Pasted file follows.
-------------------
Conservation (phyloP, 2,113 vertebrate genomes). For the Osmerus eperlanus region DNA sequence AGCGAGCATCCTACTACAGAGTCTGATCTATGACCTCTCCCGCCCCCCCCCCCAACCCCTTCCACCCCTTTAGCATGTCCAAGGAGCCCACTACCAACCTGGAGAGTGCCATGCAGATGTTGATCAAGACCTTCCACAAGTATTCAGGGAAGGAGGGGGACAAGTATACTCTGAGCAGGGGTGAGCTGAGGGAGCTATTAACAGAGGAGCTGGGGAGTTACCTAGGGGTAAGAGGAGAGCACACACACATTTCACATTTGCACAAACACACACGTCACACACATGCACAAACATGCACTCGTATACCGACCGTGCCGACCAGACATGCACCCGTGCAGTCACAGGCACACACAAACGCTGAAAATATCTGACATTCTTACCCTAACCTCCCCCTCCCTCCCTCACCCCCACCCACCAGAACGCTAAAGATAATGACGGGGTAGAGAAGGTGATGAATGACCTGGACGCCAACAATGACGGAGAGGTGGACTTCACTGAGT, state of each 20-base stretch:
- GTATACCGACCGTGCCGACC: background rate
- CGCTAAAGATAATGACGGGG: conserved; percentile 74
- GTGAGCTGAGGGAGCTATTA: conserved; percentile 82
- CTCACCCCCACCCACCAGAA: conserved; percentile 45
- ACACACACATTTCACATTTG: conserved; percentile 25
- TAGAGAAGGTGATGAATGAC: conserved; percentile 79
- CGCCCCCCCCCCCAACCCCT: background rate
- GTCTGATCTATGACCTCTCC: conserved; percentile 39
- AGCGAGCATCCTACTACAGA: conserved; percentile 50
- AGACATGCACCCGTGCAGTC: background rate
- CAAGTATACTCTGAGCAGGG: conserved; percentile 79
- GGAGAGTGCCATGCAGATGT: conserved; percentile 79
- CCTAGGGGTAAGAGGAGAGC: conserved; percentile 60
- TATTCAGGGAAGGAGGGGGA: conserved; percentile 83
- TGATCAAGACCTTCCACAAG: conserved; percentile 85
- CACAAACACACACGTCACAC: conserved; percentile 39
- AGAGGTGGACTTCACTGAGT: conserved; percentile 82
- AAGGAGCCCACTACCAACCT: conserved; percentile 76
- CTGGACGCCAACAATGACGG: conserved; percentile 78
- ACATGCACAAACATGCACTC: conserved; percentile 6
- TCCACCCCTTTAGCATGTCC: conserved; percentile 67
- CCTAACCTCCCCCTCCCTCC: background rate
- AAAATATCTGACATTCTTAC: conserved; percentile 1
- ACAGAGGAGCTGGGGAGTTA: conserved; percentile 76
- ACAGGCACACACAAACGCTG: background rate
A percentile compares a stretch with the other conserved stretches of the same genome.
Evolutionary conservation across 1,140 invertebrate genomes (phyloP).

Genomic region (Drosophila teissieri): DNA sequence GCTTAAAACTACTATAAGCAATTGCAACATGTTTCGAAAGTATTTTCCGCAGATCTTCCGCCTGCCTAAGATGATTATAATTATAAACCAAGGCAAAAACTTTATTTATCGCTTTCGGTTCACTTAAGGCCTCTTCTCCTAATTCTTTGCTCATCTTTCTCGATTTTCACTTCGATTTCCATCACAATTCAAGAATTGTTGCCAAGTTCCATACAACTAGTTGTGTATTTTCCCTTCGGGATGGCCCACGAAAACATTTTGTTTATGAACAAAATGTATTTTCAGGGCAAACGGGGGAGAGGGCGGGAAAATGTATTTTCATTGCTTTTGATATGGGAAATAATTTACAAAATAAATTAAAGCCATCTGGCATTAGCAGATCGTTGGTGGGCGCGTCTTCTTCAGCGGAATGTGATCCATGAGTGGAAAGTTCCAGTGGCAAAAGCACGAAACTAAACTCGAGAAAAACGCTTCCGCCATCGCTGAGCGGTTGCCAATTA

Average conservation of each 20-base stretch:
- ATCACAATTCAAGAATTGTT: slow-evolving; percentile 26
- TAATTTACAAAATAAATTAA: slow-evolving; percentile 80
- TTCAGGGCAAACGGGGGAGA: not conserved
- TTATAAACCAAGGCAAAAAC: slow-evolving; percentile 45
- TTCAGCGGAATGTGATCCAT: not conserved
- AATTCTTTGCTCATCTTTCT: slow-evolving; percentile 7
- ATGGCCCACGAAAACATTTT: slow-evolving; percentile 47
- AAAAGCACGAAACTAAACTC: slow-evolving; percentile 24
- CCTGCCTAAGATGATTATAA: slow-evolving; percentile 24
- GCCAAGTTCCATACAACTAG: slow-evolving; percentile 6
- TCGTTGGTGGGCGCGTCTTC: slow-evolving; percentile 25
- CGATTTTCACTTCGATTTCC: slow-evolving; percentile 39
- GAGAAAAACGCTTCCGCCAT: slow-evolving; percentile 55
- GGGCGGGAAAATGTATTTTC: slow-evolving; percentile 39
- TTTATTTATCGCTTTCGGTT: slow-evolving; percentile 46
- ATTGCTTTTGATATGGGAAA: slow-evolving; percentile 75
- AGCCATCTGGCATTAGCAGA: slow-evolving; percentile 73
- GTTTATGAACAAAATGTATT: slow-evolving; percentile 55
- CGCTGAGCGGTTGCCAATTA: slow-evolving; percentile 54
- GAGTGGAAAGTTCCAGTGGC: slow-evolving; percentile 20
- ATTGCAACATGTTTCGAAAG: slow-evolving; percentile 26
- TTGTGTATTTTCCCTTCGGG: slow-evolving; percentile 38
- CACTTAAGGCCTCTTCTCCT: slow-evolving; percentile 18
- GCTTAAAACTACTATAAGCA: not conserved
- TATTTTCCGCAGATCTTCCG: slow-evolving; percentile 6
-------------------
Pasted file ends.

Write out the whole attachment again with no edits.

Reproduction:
Conservation (phyloP, 2,113 vertebrate genomes). For the Osmerus eperlanus region DNA sequence AGCGAGCATCCTACTACAGAGTCTGATCTATGACCTCTCCCGCCCCCCCCCCCAACCCCTTCCACCCCTTTAGCATGTCCAAGGAGCCCACTACCAACCTGGAGAGTGCCATGCAGATGTTGATCAAGACCTTCCACAAGTATTCAGGGAAGGAGGGGGACAAGTATACTCTGAGCAGGGGTGAGCTGAGGGAGCTATTAACAGAGGAGCTGGGGAGTTACCTAGGGGTAAGAGGAGAGCACACACACATTTCACATTTGCACAAACACACACGTCACACACATGCACAAACATGCACTCGTATACCGACCGTGCCGACCAGACATGCACCCGTGCAGTCACAGGCACACACAAACGCTGAAAATATCTGACATTCTTACCCTAACCTCCCCCTCCCTCCCTCACCCCCACCCACCAGAACGCTAAAGATAATGACGGGGTAGAGAAGGTGATGAATGACCTGGACGCCAACAATGACGGAGAGGTGGACTTCACTGAGT, state of each 20-base stretch:
- GTATACCGACCGTGCCGACC: background rate
- CGCTAAAGATAATGACGGGG: conserved; percentile 74
- GTGAGCTGAGGGAGCTATTA: conserved; percentile 82
- CTCACCCCCACCCACCAGAA: conserved; percentile 45
- ACACACACATTTCACATTTG: conserved; percentile 25
- TAGAGAAGGTGATGAATGAC: conserved; percentile 79
- CGCCCCCCCCCCCAACCCCT: background rate
- GTCTGATCTATGACCTCTCC: conserved; percentile 39
- AGCGAGCATCCTACTACAGA: conserved; percentile 50
- AGACATGCACCCGTGCAGTC: background rate
- CAAGTATACTCTGAGCAGGG: conserved; percentile 79
- GGAGAGTGCCATGCAGATGT: conserved; percentile 79
- CCTAGGGGTAAGAGGAGAGC: conserved; percentile 60
- TATTCAGGGAAGGAGGGGGA: conserved; percentile 83
- TGATCAAGACCTTCCACAAG: conserved; percentile 85
- CACAAACACACACGTCACAC: conserved; percentile 39
- AGAGGTGGACTTCACTGAGT: conserved; percentile 82
- AAGGAGCCCACTACCAACCT: conserved; percentile 76
- CTGGACGCCAACAATGACGG: conserved; percentile 78
- ACATGCACAAACATGCACTC: conserved; percentile 6
- TCCACCCCTTTAGCATGTCC: conserved; percentile 67
- CCTAACCTCCCCCTCCCTCC: background rate
- AAAATATCTGACATTCTTAC: conserved; percentile 1
- ACAGAGGAGCTGGGGAGTTA: conserved; percentile 76
- ACAGGCACACACAAACGCTG: background rate
A percentile compares a stretch with the other conserved stretches of the same genome.
Evolutionary conservation across 1,140 invertebrate genomes (phyloP).

Genomic region (Drosophila teissieri): DNA sequence GCTTAAAACTACTATAAGCAATTGCAACATGTTTCGAAAGTATTTTCCGCAGATCTTCCGCCTGCCTAAGATGATTATAATTATAAACCAAGGCAAAAACTTTATTTATCGCTTTCGGTTCACTTAAGGCCTCTTCTCCTAATTCTTTGCTCATCTTTCTCGATTTTCACTTCGATTTCCATCACAATTCAAGAATTGTTGCCAAGTTCCATACAACTAGTTGTGTATTTTCCCTTCGGGATGGCCCACGAAAACATTTTGTTTATGAACAAAATGTATTTTCAGGGCAAACGGGGGAGAGGGCGGGAAAATGTATTTTCATTGCTTTTGATATGGGAAATAATTTACAAAATAAATTAAAGCCATCTGGCATTAGCAGATCGTTGGTGGGCGCGTCTTCTTCAGCGGAATGTGATCCATGAGTGGAAAGTTCCAGTGGCAAAAGCACGAAACTAAACTCGAGAAAAACGCTTCCGCCATCGCTGAGCGGTTGCCAATTA

Average conservation of each 20-base stretch:
- ATCACAATTCAAGAATTGTT: slow-evolving; percentile 26
- TAATTTACAAAATAAATTAA: slow-evolving; percentile 80
- TTCAGGGCAAACGGGGGAGA: not conserved
- TTATAAACCAAGGCAAAAAC: slow-evolving; percentile 45
- TTCAGCGGAATGTGATCCAT: not conserved
- AATTCTTTGCTCATCTTTCT: slow-evolving; percentile 7
- ATGGCCCACGAAAACATTTT: slow-evolving; percentile 47
- AAAAGCACGAAACTAAACTC: slow-evolving; percentile 24
- CCTGCCTAAGATGATTATAA: slow-evolving; percentile 24
- GCCAAGTTCCATACAACTAG: slow-evolving; percentile 6
- TCGTTGGTGGGCGCGTCTTC: slow-evolving; percentile 25
- CGATTTTCACTTCGATTTCC: slow-evolving; percentile 39
- GAGAAAAACGCTTCCGCCAT: slow-evolving; percentile 55
- GGGCGGGAAAATGTATTTTC: slow-evolving; percentile 39
- TTTATTTATCGCTTTCGGTT: slow-evolving; percentile 46
- ATTGCTTTTGATATGGGAAA: slow-evolving; percentile 75
- AGCCATCTGGCATTAGCAGA: slow-evolving; percentile 73
- GTTTATGAACAAAATGTATT: slow-evolving; percentile 55
- CGCTGAGCGGTTGCCAATTA: slow-evolving; percentile 54
- GAGTGGAAAGTTCCAGTGGC: slow-evolving; percentile 20
- ATTGCAACATGTTTCGAAAG: slow-evolving; percentile 26
- TTGTGTATTTTCCCTTCGGG: slow-evolving; percentile 38
- CACTTAAGGCCTCTTCTCCT: slow-evolving; percentile 18
- GCTTAAAACTACTATAAGCA: not conserved
- TATTTTCCGCAGATCTTCCG: slow-evolving; percentile 6